Definitive Seabed 1998 - Set
Definitive Seabed 1998 - Set for only GBP £1.66
The evolution of the North Atlantic Ocean
Approximately 200 million years ago, the earth landmasses were united in a single super-continent, known as Pangaea. The Atlantic Ocean did not exist. North America, Greenland and Western Europe were joined, as were North America and North Africa.
Early in the earth's middleage the continental crust between North America and Western Europe broke apart, and the continental plates rifted apart.
The opening of the North Atlantic Ocean happened in three stages beginning in the end of the earth's middleage.
1. The first stage was an opening of the Faroe-Shetland channel and the Rockall-Through causing the division into the American and the Eurasian continents.
2. The next stage took place between Greenland and Labrador, dividing these continents.
3. The third and final stage took effect some 60 million years ago and began when Greenland and the Faroe/Rockall Shelf separated. The split took place along a rift on the present-day Mid-Atlantic Ridge. Extensive volcanic eruptions developed as intrusions in the continental crust and as open volcanic eruptions in Greenland, on the Faroe/Rockall Shelf, to the south on the west coast of Scotland, and yet further south at the northeast corner of Ireland. Part of the landmass sank so that today the Rockall Shelf, apart from Rockall itself, and large parts of the northwest of Britain are now under water.
About 70% of the earth's surface consists of ocean crust, which was formed from the lava flows occurring at the time of the splitting of the crust. These areas usually lie deep under water and are therefore difficult to study. The Faroes, however present a special case, as here some of the phenomenas associated with the rifting of the ocean crust can be viewed on land.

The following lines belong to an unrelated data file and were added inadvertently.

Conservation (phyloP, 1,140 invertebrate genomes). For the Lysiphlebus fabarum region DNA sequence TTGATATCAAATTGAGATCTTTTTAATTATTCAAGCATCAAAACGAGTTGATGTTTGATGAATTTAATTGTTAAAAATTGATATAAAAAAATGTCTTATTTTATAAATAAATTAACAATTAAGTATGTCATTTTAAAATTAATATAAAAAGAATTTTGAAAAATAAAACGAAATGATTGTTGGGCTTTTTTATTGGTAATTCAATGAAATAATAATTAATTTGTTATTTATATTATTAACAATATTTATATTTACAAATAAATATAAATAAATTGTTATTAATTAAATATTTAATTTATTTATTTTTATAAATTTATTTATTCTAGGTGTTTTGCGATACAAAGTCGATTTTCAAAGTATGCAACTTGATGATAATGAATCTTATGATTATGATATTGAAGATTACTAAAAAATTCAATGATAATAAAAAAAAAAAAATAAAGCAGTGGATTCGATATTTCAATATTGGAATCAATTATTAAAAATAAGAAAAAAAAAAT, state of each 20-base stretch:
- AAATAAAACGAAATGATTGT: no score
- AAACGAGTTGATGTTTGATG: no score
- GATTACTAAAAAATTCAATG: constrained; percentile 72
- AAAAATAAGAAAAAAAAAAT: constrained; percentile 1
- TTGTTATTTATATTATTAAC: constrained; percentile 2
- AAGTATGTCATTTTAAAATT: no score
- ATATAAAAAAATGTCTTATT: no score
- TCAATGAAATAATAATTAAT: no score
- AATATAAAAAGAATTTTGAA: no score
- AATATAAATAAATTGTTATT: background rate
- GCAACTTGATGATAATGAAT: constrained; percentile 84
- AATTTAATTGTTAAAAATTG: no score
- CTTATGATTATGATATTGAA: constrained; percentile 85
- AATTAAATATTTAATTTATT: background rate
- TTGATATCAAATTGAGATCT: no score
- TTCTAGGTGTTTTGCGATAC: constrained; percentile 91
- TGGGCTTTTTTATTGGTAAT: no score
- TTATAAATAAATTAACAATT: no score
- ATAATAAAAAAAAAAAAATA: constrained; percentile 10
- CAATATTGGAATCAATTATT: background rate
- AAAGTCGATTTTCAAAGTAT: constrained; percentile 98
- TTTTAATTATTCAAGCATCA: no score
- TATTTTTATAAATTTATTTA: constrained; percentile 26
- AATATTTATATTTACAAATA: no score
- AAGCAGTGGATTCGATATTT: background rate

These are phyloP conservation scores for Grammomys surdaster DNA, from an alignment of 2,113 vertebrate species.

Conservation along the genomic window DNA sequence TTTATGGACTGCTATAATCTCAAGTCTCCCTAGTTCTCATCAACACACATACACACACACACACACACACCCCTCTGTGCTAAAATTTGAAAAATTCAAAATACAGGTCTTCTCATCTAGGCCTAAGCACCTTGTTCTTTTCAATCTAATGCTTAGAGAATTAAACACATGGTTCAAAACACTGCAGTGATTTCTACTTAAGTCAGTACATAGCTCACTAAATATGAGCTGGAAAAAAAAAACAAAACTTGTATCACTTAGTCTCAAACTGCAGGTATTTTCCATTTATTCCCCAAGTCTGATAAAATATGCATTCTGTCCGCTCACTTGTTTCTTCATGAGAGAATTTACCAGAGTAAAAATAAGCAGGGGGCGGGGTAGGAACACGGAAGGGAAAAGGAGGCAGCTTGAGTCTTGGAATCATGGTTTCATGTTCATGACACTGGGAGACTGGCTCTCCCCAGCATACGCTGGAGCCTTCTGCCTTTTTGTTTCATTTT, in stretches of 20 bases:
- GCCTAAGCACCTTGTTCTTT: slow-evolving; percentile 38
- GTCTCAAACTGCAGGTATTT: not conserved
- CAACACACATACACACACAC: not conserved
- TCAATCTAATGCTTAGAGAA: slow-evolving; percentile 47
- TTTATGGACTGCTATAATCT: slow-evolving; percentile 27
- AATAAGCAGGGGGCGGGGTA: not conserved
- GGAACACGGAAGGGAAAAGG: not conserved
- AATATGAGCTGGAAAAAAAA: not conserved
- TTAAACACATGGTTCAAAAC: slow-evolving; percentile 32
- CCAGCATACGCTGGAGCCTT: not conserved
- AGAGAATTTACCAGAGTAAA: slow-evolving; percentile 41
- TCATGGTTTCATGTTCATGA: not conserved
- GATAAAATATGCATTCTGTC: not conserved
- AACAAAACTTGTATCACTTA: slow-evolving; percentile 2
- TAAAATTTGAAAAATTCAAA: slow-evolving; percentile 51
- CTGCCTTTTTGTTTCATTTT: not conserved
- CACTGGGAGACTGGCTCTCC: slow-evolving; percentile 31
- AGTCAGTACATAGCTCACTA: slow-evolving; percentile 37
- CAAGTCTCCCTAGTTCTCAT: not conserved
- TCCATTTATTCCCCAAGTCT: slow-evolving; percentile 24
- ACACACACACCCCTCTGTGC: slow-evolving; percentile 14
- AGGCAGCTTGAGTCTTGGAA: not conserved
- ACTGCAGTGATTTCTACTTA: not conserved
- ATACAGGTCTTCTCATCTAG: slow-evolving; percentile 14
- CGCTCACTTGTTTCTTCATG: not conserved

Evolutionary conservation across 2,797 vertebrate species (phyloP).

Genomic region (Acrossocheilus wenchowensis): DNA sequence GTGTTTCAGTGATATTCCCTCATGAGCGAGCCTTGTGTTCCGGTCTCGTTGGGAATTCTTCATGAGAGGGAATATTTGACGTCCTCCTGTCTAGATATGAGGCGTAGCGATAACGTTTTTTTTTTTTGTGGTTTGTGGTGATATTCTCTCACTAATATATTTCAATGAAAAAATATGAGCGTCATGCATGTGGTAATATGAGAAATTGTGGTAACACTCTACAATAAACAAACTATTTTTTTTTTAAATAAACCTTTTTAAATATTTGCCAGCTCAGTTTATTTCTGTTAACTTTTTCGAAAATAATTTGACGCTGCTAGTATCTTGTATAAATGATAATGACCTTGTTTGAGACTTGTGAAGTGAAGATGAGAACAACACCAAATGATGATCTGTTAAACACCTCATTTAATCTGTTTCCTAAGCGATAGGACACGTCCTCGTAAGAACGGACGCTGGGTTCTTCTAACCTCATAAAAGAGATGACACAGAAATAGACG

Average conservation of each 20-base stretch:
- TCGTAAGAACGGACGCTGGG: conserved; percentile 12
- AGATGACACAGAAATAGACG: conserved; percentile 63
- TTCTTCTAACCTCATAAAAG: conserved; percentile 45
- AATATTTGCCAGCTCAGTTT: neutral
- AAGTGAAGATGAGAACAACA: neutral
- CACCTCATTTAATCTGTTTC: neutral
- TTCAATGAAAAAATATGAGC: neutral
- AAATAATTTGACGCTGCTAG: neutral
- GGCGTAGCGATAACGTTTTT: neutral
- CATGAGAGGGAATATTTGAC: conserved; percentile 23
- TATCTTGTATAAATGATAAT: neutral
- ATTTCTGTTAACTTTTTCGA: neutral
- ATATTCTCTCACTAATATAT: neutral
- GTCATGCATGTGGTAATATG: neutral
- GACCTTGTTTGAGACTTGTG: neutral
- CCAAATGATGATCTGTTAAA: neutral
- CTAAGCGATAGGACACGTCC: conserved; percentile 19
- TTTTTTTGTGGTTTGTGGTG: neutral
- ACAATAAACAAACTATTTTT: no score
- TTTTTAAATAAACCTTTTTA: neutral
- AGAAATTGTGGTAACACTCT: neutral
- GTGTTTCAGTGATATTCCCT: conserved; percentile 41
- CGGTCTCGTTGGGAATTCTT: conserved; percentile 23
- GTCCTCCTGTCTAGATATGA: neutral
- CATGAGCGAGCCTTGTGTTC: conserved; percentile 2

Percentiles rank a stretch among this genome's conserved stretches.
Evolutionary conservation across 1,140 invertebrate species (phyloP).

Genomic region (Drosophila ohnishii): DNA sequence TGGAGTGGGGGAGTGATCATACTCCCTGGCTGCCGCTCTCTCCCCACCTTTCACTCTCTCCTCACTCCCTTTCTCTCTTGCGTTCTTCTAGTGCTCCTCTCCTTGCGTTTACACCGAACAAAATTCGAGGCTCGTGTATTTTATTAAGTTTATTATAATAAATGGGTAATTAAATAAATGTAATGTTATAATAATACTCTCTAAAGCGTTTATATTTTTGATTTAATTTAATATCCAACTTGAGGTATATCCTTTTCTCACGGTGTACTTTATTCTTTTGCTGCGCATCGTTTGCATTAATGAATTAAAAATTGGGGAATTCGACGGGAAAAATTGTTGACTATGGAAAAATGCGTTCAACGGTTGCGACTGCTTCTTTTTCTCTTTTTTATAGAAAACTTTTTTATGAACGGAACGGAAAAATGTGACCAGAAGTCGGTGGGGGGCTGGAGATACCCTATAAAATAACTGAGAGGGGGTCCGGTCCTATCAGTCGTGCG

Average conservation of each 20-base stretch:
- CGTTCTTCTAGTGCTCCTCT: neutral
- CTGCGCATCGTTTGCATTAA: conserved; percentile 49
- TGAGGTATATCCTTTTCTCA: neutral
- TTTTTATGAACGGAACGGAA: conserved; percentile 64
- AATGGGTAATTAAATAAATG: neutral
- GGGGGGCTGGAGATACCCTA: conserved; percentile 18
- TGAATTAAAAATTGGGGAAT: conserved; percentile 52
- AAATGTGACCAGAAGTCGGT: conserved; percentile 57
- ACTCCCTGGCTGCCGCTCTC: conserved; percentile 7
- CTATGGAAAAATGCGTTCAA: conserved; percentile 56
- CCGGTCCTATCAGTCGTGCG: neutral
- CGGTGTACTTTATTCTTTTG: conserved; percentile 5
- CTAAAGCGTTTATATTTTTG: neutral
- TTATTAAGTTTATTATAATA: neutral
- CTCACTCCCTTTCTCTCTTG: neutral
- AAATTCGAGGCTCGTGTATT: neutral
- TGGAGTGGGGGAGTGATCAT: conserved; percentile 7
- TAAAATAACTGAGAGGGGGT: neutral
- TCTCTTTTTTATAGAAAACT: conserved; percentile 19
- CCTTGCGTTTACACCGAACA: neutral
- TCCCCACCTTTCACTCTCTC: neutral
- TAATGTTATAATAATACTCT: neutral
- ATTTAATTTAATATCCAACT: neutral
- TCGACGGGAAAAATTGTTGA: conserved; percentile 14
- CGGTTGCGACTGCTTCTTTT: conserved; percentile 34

The seabed of the Faroes
The shelf is most extensive to the east. Far out from the islands are the banks Nólsoyarbanki (138 m), Sandoyarbanki (149 m) and Suðuroyarbanki (160 m).
To the southeast of the Faroes the shelf slopes gently down to 200 m at a distance of 50 km from land. From here it descends more steeply to 400 m and then rises up again to 200 m. Approximately 120 km from land the slope begins, and the seabed drops into the Faroes-Shetland Channel.
Northwest of the islands the shelf slopes gently down to 200 m. To the north, along the ridge between the Faroes and Iceland, depths are between 400 and 600 m.
The majority of the seabed on the shelf consists of basalt, as do the islands themselves. The rock bed often displays curved depressions filled with coarse sand and shell remains; the bed is soft only in a few narrow bays and fjords and out in deep water.
The contours of the Faroese Shelf and the Faroes-Iceland Ridge make this a threshold where an exchange of waters takes place between the warmer Atlantic to the south and the deep cold North Atlantic to the north. Warm water flows out of the Atlantic Ocean over the Iceland Ridge into the Arctic Ocean. The oxygen-rich water-cools, sinks to the floor, and as ice-cold base water flows out of the Arctic Ocean along the Faroese Shelf, south through the Faroese-Shetland Trench and back into the Atlantic Ocean. This exchange of waters between the Atlantic and North Atlantic, guided by the contours of the Faroese seabed is part of the worldwide system of ocean flows.